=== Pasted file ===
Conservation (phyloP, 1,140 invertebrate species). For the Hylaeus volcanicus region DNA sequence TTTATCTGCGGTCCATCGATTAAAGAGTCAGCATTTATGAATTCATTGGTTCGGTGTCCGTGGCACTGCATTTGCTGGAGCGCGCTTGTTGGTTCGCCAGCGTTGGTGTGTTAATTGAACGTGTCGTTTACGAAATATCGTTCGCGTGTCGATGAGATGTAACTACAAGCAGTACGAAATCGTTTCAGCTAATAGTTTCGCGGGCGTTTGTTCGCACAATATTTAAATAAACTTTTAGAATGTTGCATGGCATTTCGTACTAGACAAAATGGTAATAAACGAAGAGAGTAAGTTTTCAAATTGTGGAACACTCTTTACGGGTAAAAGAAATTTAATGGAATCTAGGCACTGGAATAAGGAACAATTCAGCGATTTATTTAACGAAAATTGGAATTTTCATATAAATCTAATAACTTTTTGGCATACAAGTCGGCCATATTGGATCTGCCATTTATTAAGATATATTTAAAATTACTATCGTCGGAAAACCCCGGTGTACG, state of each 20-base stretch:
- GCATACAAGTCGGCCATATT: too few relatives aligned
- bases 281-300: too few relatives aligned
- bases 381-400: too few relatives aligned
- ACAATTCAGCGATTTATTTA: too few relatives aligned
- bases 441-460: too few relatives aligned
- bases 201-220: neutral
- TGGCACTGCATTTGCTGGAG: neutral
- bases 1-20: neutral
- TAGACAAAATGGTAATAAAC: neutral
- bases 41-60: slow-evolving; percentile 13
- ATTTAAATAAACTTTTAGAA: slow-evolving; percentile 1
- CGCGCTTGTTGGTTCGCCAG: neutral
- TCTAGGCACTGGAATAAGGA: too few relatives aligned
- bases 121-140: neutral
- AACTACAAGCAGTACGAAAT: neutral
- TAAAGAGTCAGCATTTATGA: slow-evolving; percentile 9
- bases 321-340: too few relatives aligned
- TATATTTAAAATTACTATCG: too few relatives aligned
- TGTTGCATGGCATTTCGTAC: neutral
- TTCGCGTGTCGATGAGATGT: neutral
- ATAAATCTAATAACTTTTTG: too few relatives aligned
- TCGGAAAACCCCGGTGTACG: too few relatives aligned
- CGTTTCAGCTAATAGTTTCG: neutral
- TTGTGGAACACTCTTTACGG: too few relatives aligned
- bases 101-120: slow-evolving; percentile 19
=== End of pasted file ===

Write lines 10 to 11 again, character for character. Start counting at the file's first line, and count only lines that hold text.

- TAGACAAAATGGTAATAAAC: neutral
- bases 41-60: slow-evolving; percentile 13